Finally, experimentation with feeding larvae is inherently different from the experimentation with facultative planktotrophic larvae or nonfeeding larvae. Feeding larvae can never be reared to metamorphosis in the complete absence of food. Therefore, it is possible that feeding larvae can accumulate sufficient TH during the feeding period from algae (see also ; ) that allows them to develop to metamorphosis when larvae are exposed to thyroid hormone synthesis inhibitors without food (see also ).
A question that needs further investigation is whether the phenotypically plastic response of larval and juvenile structures to endogenous hormone levels is a general characteristic of nonfeeding larvae, or whether it is only present in C. rosaceus with its specialized feeding mode (facultative planktotrophy). Because these sea biscuit larvae have the ability to feed, a certain amount of plasticity is retained because it could give larvae an adaptive advantage: observed previously that egg size and egg energy in C. rosaceus can vary significantly between females. This natural variation could lead to a situation where insufficient maternal reserves are compensated for during the larval period, making feeding obligatory in order to reach metamorphosis. In such cases, it may be advantageous for larvae to have a phenotypically plastic response to food abundance. Unfortunately, there is not sufficient information about facultative planktotrophy and its functional significance with regard to food uptake and digestion. Experiments comparing particle ingestion rates in inhibitor-induced, long-arm larvae, and control would provide data to answer some of these questions, as initially proposed by . Such experiments will allow us to further understand the role that TH plays in the evolution of derived (nonfeeding) life histories in echinoderms.
Although hormonal effects are clearly reflected in the growth trajectories of larval and juvenile structures, we did not find significant effects of any of our treatments on developmental rates other than time to metamorphosis. Our heterochrony analysis shows no shifts in developmental timing between the control and any experimental treatment. These findings are in contrast to the effects we detected for the sand dollar D. excentricus where we found significant heterochronic shifts in development in the thyroxine treatment. The capacity for endogenous hormone synthesis in C. rosaceus might make larval and juvenile tissues less sensitive to exogenous hormone. Alternatively, the difference could be explained by the faster development of C. rosaceus larvae and the subsequent lack of resolution to detect such changes with the method we used.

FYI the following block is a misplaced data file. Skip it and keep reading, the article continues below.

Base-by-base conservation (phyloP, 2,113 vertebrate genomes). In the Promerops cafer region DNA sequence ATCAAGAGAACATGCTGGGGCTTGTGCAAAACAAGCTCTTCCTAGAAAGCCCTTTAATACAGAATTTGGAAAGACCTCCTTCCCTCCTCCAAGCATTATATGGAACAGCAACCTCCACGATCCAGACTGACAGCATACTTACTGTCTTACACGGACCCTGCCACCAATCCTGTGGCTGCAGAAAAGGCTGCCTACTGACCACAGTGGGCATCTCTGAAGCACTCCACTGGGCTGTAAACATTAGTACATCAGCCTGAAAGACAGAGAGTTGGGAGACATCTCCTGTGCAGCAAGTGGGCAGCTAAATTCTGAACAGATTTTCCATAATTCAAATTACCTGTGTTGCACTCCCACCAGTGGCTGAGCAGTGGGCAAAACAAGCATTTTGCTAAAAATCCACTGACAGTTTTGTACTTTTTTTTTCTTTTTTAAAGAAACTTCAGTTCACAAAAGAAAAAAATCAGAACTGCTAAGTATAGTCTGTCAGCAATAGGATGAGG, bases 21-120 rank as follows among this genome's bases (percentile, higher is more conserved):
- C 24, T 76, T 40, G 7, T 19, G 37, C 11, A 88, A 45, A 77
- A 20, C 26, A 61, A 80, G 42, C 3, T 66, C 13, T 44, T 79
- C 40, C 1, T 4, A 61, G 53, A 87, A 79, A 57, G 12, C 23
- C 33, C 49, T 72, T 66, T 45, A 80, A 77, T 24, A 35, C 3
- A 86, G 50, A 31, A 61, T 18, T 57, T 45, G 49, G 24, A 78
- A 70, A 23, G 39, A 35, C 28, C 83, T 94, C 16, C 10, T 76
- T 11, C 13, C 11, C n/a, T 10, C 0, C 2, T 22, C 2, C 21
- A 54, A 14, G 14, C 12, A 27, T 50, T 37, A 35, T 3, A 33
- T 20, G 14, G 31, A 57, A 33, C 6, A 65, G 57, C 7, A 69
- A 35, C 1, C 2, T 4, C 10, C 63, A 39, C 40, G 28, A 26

We provide evidence for endogenous thyroxine (T4) synthesis in larvae of the sea biscuit C. rosaceus. Larvae incorporate iodine from the seawater to build T4, which plays a critical role in larval development and metamorphosis in several echinoderm species including C. rosaceus. Pharmacological and immunohistochemical evidence suggests that a peroxidase closely related to vertebrate TPO could be involved in the process of TH synthesis. Its expression in cell clusters at the base of juvenile spines during premetamorphic stages further emphasizes a role of TH signaling in echinoid metamorphosis. Comparing the ability to synthesize hormone endogenously between closely related species such as the sea biscuit C. rosaceus and the sand dollar D. excentricus, and the phenotypic plastic response of larval arms resulting from inhibition of endogenous hormone synthesis provides additional evidence for this conclusion. Finally, we propose that upregulation of endogenous TH synthesis in nonfeeding larvae may have been a critical factor for the evolution of nonfeeding development.